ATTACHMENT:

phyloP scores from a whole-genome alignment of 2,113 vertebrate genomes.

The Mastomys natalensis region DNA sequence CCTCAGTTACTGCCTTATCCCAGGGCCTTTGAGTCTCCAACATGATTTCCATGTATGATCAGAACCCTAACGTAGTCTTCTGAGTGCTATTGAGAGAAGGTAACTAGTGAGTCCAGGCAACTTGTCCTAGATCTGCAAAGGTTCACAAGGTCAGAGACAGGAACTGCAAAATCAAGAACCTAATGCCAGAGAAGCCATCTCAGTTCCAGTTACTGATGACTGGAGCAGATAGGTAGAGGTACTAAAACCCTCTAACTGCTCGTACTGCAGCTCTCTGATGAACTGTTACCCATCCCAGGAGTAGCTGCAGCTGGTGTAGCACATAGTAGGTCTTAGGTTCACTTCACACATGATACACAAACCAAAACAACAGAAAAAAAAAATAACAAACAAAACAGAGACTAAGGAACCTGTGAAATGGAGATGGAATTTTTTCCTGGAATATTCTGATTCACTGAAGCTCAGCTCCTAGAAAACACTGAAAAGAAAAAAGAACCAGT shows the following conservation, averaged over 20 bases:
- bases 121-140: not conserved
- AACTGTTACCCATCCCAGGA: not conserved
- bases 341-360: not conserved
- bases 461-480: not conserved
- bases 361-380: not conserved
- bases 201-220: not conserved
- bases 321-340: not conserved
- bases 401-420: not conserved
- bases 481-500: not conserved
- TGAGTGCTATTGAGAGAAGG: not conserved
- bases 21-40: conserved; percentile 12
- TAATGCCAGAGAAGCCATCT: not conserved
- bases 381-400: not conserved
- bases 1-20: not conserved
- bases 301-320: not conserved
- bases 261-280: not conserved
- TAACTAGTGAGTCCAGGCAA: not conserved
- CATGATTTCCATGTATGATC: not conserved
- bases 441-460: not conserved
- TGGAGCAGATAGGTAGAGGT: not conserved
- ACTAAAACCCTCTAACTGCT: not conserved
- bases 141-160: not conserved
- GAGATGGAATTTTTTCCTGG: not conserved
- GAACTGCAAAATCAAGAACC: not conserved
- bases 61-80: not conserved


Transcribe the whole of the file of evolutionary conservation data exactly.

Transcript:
phyloP scores from a whole-genome alignment of 2,113 vertebrate genomes.

The Mastomys natalensis region DNA sequence CCTCAGTTACTGCCTTATCCCAGGGCCTTTGAGTCTCCAACATGATTTCCATGTATGATCAGAACCCTAACGTAGTCTTCTGAGTGCTATTGAGAGAAGGTAACTAGTGAGTCCAGGCAACTTGTCCTAGATCTGCAAAGGTTCACAAGGTCAGAGACAGGAACTGCAAAATCAAGAACCTAATGCCAGAGAAGCCATCTCAGTTCCAGTTACTGATGACTGGAGCAGATAGGTAGAGGTACTAAAACCCTCTAACTGCTCGTACTGCAGCTCTCTGATGAACTGTTACCCATCCCAGGAGTAGCTGCAGCTGGTGTAGCACATAGTAGGTCTTAGGTTCACTTCACACATGATACACAAACCAAAACAACAGAAAAAAAAAATAACAAACAAAACAGAGACTAAGGAACCTGTGAAATGGAGATGGAATTTTTTCCTGGAATATTCTGATTCACTGAAGCTCAGCTCCTAGAAAACACTGAAAAGAAAAAAGAACCAGT shows the following conservation, averaged over 20 bases:
- bases 121-140: not conserved
- AACTGTTACCCATCCCAGGA: not conserved
- bases 341-360: not conserved
- bases 461-480: not conserved
- bases 361-380: not conserved
- bases 201-220: not conserved
- bases 321-340: not conserved
- bases 401-420: not conserved
- bases 481-500: not conserved
- TGAGTGCTATTGAGAGAAGG: not conserved
- bases 21-40: conserved; percentile 12
- TAATGCCAGAGAAGCCATCT: not conserved
- bases 381-400: not conserved
- bases 1-20: not conserved
- bases 301-320: not conserved
- bases 261-280: not conserved
- TAACTAGTGAGTCCAGGCAA: not conserved
- CATGATTTCCATGTATGATC: not conserved
- bases 441-460: not conserved
- TGGAGCAGATAGGTAGAGGT: not conserved
- ACTAAAACCCTCTAACTGCT: not conserved
- bases 141-160: not conserved
- GAGATGGAATTTTTTCCTGG: not conserved
- GAACTGCAAAATCAAGAACC: not conserved
- bases 61-80: not conserved